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I'm going to try and make this concise: I remove the side plate of my father's computer, who reported it to spontaneously turn itself off after minutes of work (or sooner) and see the CPU heatsink lying on the video card. I reinstall the heatsink without reapplying thermal paste, as there still is plenty of it on the heatsink (and none to be found on the CPU, to me it looked like as if the heatsink had never touched the cpu), CPU keeps reporting overheating @ POST.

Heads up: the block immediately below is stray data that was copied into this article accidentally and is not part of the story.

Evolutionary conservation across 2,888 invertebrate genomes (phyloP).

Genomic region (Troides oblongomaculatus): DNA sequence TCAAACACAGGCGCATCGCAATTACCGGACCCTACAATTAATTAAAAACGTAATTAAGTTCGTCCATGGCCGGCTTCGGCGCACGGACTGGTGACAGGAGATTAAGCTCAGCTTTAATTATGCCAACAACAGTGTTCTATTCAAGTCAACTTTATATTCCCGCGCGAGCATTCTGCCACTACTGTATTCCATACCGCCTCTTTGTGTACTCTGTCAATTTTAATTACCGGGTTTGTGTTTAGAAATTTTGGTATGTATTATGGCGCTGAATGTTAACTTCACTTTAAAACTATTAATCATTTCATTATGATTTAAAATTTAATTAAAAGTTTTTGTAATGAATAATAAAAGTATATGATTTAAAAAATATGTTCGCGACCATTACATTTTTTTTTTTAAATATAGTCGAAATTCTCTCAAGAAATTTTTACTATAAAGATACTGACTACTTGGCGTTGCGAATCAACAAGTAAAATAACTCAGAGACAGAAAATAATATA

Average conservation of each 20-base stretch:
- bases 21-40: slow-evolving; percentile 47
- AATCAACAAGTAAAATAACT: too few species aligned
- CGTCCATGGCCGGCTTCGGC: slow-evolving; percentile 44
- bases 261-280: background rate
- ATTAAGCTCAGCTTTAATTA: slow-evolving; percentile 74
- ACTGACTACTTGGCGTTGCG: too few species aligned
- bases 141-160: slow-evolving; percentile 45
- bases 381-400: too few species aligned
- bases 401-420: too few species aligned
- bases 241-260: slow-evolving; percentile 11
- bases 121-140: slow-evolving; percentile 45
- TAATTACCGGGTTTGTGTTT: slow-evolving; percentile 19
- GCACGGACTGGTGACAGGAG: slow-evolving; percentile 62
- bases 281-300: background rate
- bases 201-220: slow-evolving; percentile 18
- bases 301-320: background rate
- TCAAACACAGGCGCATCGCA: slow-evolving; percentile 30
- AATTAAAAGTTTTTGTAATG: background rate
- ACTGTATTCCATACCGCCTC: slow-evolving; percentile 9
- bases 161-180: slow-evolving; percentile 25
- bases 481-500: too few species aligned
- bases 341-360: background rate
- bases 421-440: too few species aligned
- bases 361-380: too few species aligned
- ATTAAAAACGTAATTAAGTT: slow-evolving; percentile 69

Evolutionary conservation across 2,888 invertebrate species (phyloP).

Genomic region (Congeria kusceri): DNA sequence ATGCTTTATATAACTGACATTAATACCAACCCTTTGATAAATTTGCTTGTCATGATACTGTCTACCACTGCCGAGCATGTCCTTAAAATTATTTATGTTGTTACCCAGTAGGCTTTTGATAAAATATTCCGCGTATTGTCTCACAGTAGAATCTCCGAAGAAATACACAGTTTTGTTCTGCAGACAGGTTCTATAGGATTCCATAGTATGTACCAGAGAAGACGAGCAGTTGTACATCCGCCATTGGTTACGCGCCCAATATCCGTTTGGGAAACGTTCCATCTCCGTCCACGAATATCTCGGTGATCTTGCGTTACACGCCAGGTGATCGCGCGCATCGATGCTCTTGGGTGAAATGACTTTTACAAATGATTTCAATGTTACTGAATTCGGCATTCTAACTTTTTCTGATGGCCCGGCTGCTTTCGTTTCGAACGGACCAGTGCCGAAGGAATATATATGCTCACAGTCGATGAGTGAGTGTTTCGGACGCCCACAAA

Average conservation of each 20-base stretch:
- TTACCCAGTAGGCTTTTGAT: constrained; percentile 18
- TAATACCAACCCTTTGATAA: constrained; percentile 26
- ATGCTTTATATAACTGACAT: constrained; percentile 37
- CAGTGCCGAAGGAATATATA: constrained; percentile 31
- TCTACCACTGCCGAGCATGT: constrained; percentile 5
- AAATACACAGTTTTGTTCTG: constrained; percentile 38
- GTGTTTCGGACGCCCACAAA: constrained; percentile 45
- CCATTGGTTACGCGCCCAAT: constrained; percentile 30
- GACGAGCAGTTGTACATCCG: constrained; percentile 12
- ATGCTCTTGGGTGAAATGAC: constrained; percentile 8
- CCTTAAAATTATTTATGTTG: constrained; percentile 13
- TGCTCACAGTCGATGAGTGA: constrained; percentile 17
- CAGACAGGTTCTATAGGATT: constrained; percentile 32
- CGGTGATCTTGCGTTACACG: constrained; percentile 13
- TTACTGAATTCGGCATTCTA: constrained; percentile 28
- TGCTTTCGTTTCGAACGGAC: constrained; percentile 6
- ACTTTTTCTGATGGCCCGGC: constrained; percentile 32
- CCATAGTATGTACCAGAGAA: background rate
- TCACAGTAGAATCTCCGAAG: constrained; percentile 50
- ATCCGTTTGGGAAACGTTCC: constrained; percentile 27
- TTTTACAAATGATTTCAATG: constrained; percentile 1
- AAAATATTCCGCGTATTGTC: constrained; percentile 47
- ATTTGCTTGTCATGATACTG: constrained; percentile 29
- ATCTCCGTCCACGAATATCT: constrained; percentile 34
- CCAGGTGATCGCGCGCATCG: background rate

Does thermal paste go bad after exposure to air? Should I bother reapplying it or is the CPU bricked? Can I use acetone instead of isopropyl alcohol to wipe off the thermal paste?

Extra info: the PC had been used for over a year, and right now its 34 C (93 F) outside.

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  • Good thermal paste does not go bad. Bad thermal paste hardens and become worthless. Get Artic silver 5. – cybernard Aug 2 '14 at 19:31
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It's best that you remove the thermal paste completely from the surfaces, clean them and then re-apply.

Arctic Silver has guides on how to clean and apply thermal paste: http://www.arcticsilver.com/instructions.htm

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